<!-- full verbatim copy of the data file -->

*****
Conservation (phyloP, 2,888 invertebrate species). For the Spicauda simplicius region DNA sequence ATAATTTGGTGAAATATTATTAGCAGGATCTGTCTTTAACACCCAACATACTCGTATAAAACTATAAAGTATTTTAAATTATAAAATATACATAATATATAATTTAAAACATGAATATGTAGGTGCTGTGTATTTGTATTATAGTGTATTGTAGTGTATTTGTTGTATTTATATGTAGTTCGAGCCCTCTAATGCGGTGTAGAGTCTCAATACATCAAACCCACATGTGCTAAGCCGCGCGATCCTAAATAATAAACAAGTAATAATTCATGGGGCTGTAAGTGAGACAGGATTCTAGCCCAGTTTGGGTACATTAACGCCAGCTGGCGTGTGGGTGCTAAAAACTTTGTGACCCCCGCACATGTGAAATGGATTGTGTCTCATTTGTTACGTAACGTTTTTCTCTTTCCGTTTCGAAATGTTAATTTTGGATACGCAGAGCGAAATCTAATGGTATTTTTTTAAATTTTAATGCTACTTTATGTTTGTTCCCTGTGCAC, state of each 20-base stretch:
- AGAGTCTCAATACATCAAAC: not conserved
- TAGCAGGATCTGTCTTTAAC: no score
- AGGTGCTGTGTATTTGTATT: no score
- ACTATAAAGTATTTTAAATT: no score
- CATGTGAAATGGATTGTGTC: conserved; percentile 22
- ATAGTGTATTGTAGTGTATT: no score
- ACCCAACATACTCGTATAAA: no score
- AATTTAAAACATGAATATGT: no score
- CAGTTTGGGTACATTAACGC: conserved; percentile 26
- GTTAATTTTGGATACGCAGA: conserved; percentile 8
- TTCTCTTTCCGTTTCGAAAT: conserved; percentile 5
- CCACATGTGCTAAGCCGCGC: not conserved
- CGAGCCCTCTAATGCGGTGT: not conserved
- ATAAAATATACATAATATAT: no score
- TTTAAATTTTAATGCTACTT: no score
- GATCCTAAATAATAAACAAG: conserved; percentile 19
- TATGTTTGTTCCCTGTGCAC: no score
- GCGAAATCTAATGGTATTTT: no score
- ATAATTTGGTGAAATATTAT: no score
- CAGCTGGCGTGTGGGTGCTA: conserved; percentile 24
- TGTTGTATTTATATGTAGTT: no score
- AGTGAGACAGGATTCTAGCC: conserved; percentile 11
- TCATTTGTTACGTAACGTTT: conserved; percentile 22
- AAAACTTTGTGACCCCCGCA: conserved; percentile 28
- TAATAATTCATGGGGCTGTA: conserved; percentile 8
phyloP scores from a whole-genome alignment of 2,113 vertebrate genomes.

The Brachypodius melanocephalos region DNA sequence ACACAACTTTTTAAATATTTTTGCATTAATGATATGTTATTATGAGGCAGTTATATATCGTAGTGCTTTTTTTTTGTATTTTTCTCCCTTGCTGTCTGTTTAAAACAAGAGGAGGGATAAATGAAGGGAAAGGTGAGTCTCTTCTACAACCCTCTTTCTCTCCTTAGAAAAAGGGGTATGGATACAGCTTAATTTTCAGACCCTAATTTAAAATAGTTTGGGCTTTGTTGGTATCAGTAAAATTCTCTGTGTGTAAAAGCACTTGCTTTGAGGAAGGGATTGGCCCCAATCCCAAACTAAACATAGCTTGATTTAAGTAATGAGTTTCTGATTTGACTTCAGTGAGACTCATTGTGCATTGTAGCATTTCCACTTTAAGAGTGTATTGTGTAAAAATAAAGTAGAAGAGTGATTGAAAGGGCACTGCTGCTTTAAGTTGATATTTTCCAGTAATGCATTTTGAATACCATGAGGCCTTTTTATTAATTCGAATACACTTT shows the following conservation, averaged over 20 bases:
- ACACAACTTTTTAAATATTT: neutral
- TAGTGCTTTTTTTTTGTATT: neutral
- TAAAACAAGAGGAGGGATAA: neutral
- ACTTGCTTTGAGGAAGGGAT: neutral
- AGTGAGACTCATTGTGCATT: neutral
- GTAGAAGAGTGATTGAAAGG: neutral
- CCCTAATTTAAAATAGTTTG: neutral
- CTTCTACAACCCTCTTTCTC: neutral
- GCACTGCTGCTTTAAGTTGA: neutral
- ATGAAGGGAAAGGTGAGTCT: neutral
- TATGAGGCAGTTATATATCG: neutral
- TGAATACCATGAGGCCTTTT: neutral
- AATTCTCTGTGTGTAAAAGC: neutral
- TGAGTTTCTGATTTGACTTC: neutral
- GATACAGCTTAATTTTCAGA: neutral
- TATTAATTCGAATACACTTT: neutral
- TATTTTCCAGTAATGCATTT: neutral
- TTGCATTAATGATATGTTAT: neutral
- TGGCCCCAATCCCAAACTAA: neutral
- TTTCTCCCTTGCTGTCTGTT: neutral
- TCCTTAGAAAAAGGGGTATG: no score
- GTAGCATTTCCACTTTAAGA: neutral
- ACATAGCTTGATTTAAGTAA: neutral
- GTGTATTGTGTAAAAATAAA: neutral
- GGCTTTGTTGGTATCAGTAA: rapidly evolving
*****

Conservation (phyloP, 2,888 invertebrate species). For the Spicauda simplicius region DNA sequence ATAATTTGGTGAAATATTATTAGCAGGATCTGTCTTTAACACCCAACATACTCGTATAAAACTATAAAGTATTTTAAATTATAAAATATACATAATATATAATTTAAAACATGAATATGTAGGTGCTGTGTATTTGTATTATAGTGTATTGTAGTGTATTTGTTGTATTTATATGTAGTTCGAGCCCTCTAATGCGGTGTAGAGTCTCAATACATCAAACCCACATGTGCTAAGCCGCGCGATCCTAAATAATAAACAAGTAATAATTCATGGGGCTGTAAGTGAGACAGGATTCTAGCCCAGTTTGGGTACATTAACGCCAGCTGGCGTGTGGGTGCTAAAAACTTTGTGACCCCCGCACATGTGAAATGGATTGTGTCTCATTTGTTACGTAACGTTTTTCTCTTTCCGTTTCGAAATGTTAATTTTGGATACGCAGAGCGAAATCTAATGGTATTTTTTTAAATTTTAATGCTACTTTATGTTTGTTCCCTGTGCAC, state of each 20-base stretch:
- AGAGTCTCAATACATCAAAC: not conserved
- TAGCAGGATCTGTCTTTAAC: no score
- AGGTGCTGTGTATTTGTATT: no score
- ACTATAAAGTATTTTAAATT: no score
- CATGTGAAATGGATTGTGTC: conserved; percentile 22
- ATAGTGTATTGTAGTGTATT: no score
- ACCCAACATACTCGTATAAA: no score
- AATTTAAAACATGAATATGT: no score
- CAGTTTGGGTACATTAACGC: conserved; percentile 26
- GTTAATTTTGGATACGCAGA: conserved; percentile 8
- TTCTCTTTCCGTTTCGAAAT: conserved; percentile 5
- CCACATGTGCTAAGCCGCGC: not conserved
- CGAGCCCTCTAATGCGGTGT: not conserved
- ATAAAATATACATAATATAT: no score
- TTTAAATTTTAATGCTACTT: no score
- GATCCTAAATAATAAACAAG: conserved; percentile 19
- TATGTTTGTTCCCTGTGCAC: no score
- GCGAAATCTAATGGTATTTT: no score
- ATAATTTGGTGAAATATTAT: no score
- CAGCTGGCGTGTGGGTGCTA: conserved; percentile 24
- TGTTGTATTTATATGTAGTT: no score
- AGTGAGACAGGATTCTAGCC: conserved; percentile 11
- TCATTTGTTACGTAACGTTT: conserved; percentile 22
- AAAACTTTGTGACCCCCGCA: conserved; percentile 28
- TAATAATTCATGGGGCTGTA: conserved; percentile 8
phyloP scores from a whole-genome alignment of 2,113 vertebrate genomes.

The Brachypodius melanocephalos region DNA sequence ACACAACTTTTTAAATATTTTTGCATTAATGATATGTTATTATGAGGCAGTTATATATCGTAGTGCTTTTTTTTTGTATTTTTCTCCCTTGCTGTCTGTTTAAAACAAGAGGAGGGATAAATGAAGGGAAAGGTGAGTCTCTTCTACAACCCTCTTTCTCTCCTTAGAAAAAGGGGTATGGATACAGCTTAATTTTCAGACCCTAATTTAAAATAGTTTGGGCTTTGTTGGTATCAGTAAAATTCTCTGTGTGTAAAAGCACTTGCTTTGAGGAAGGGATTGGCCCCAATCCCAAACTAAACATAGCTTGATTTAAGTAATGAGTTTCTGATTTGACTTCAGTGAGACTCATTGTGCATTGTAGCATTTCCACTTTAAGAGTGTATTGTGTAAAAATAAAGTAGAAGAGTGATTGAAAGGGCACTGCTGCTTTAAGTTGATATTTTCCAGTAATGCATTTTGAATACCATGAGGCCTTTTTATTAATTCGAATACACTTT shows the following conservation, averaged over 20 bases:
- ACACAACTTTTTAAATATTT: neutral
- TAGTGCTTTTTTTTTGTATT: neutral
- TAAAACAAGAGGAGGGATAA: neutral
- ACTTGCTTTGAGGAAGGGAT: neutral
- AGTGAGACTCATTGTGCATT: neutral
- GTAGAAGAGTGATTGAAAGG: neutral
- CCCTAATTTAAAATAGTTTG: neutral
- CTTCTACAACCCTCTTTCTC: neutral
- GCACTGCTGCTTTAAGTTGA: neutral
- ATGAAGGGAAAGGTGAGTCT: neutral
- TATGAGGCAGTTATATATCG: neutral
- TGAATACCATGAGGCCTTTT: neutral
- AATTCTCTGTGTGTAAAAGC: neutral
- TGAGTTTCTGATTTGACTTC: neutral
- GATACAGCTTAATTTTCAGA: neutral
- TATTAATTCGAATACACTTT: neutral
- TATTTTCCAGTAATGCATTT: neutral
- TTGCATTAATGATATGTTAT: neutral
- TGGCCCCAATCCCAAACTAA: neutral
- TTTCTCCCTTGCTGTCTGTT: neutral
- TCCTTAGAAAAAGGGGTATG: no score
- GTAGCATTTCCACTTTAAGA: neutral
- ACATAGCTTGATTTAAGTAA: neutral
- GTGTATTGTGTAAAAATAAA: neutral
- GGCTTTGTTGGTATCAGTAA: rapidly evolving